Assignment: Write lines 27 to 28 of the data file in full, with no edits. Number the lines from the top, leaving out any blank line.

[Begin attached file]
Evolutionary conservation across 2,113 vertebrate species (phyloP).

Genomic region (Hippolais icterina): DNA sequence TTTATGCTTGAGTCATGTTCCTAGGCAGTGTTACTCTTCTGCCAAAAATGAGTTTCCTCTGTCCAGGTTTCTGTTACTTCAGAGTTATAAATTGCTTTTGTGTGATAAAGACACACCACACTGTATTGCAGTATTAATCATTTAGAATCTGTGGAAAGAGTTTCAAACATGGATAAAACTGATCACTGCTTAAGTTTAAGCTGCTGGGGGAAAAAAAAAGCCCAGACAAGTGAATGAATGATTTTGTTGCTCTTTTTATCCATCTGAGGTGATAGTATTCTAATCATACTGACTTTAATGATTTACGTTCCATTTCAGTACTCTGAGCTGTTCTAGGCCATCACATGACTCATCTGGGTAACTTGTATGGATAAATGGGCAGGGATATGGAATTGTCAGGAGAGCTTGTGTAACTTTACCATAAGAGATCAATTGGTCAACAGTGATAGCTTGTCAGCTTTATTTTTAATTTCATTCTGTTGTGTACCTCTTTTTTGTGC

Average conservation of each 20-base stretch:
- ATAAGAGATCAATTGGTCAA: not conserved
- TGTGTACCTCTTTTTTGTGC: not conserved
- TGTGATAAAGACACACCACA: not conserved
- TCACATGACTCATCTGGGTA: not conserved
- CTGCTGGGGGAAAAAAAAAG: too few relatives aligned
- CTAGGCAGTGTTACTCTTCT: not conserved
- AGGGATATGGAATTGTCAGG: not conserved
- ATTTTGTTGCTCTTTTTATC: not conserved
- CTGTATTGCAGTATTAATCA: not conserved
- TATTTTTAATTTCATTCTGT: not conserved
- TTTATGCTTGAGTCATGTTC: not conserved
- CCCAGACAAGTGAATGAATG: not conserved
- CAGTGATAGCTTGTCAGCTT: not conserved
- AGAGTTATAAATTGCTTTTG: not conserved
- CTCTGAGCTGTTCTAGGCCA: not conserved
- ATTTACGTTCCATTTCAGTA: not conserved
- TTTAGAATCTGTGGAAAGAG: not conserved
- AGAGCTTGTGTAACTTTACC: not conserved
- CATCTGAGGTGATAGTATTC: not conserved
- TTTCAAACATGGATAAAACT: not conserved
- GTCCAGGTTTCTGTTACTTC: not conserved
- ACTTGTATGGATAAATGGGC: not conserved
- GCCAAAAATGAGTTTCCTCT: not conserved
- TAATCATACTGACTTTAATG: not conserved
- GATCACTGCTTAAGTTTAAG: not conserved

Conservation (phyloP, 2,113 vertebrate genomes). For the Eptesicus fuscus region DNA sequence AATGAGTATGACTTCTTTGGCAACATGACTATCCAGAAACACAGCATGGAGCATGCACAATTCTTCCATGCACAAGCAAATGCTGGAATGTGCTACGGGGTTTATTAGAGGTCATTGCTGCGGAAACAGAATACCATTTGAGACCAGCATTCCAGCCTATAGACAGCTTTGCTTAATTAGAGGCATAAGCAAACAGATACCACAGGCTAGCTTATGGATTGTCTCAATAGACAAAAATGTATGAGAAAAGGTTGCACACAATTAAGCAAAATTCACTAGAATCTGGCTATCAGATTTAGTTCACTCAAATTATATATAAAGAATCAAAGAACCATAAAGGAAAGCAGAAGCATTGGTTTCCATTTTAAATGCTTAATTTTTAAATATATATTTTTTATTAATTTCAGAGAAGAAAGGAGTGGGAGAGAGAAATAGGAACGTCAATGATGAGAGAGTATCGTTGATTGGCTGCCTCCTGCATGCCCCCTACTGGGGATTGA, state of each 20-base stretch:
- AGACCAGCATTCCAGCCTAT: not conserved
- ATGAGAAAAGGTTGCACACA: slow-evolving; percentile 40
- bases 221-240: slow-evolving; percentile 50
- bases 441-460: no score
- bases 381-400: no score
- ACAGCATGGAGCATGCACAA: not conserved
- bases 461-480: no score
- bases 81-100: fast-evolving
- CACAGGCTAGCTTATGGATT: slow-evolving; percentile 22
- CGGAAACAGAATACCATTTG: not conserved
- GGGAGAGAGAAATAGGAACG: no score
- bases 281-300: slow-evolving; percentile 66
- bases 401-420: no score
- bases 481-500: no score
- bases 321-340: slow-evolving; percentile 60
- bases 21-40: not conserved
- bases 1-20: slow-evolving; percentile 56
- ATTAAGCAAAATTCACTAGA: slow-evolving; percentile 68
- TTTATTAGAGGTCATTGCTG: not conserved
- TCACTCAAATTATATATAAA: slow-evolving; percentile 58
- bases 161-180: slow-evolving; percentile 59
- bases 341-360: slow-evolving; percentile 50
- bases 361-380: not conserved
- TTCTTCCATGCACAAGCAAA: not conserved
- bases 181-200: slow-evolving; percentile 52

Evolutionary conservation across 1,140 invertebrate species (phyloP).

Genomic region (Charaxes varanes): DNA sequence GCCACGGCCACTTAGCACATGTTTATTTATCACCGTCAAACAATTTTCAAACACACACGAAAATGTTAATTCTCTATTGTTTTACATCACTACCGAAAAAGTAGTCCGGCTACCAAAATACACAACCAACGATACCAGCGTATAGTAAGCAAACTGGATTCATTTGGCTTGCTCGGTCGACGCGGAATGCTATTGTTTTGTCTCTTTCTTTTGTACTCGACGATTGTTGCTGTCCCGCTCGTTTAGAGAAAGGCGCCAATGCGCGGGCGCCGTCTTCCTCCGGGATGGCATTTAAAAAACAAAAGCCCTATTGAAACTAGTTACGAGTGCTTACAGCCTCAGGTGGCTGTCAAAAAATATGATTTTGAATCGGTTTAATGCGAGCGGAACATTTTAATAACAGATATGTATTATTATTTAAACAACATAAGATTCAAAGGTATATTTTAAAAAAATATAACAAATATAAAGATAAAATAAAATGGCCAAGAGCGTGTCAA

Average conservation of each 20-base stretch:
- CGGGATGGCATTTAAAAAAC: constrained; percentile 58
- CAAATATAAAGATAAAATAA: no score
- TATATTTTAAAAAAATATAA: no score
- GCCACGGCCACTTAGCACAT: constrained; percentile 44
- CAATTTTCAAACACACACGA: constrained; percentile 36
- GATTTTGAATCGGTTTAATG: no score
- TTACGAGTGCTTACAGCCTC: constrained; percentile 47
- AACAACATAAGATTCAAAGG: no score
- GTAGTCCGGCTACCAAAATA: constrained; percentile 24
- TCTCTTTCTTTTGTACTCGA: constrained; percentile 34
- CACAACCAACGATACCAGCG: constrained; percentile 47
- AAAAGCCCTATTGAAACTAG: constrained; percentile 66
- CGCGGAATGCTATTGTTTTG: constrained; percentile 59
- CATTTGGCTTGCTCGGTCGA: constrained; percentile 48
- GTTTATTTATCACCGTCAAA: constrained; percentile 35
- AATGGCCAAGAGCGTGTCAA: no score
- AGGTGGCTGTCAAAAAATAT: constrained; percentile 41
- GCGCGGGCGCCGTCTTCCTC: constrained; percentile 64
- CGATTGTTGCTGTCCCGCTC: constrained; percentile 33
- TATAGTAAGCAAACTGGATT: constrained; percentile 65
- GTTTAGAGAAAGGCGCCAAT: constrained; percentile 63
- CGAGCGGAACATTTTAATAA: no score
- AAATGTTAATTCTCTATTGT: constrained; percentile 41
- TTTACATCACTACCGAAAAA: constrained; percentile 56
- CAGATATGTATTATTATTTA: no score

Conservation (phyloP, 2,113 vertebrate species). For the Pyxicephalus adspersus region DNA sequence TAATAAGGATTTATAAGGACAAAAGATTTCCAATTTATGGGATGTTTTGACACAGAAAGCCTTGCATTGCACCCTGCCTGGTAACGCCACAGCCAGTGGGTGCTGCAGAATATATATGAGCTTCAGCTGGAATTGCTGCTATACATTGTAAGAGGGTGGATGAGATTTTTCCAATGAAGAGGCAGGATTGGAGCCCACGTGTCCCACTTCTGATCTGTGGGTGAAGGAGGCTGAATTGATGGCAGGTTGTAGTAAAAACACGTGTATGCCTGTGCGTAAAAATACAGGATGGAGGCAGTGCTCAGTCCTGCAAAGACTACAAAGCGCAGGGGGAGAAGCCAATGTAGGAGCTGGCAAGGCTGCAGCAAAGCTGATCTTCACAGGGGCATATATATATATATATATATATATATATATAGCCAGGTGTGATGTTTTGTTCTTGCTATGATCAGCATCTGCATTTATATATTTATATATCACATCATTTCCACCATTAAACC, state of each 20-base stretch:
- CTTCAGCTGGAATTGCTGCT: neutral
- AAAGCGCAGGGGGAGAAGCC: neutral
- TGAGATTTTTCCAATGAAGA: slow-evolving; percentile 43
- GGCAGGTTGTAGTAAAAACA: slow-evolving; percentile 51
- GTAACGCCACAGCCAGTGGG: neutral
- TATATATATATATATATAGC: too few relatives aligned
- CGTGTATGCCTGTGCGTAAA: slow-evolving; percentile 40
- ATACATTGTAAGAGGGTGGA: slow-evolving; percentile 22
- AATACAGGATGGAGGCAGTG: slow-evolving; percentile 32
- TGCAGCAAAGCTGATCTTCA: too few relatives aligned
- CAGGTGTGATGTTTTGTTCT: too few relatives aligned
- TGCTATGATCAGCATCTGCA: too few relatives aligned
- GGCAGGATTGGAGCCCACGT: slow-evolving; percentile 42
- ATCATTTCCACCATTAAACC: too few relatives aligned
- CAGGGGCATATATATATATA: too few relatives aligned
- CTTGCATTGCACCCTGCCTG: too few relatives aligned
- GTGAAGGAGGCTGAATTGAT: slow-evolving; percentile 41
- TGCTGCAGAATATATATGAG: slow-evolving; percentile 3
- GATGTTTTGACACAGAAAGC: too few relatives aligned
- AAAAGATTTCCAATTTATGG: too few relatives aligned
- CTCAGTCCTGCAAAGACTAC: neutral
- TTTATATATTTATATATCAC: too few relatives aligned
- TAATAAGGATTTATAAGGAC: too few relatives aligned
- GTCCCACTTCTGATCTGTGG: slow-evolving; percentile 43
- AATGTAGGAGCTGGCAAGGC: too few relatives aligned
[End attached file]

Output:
- TAATCATACTGACTTTAATG: not conserved
- GATCACTGCTTAAGTTTAAG: not conserved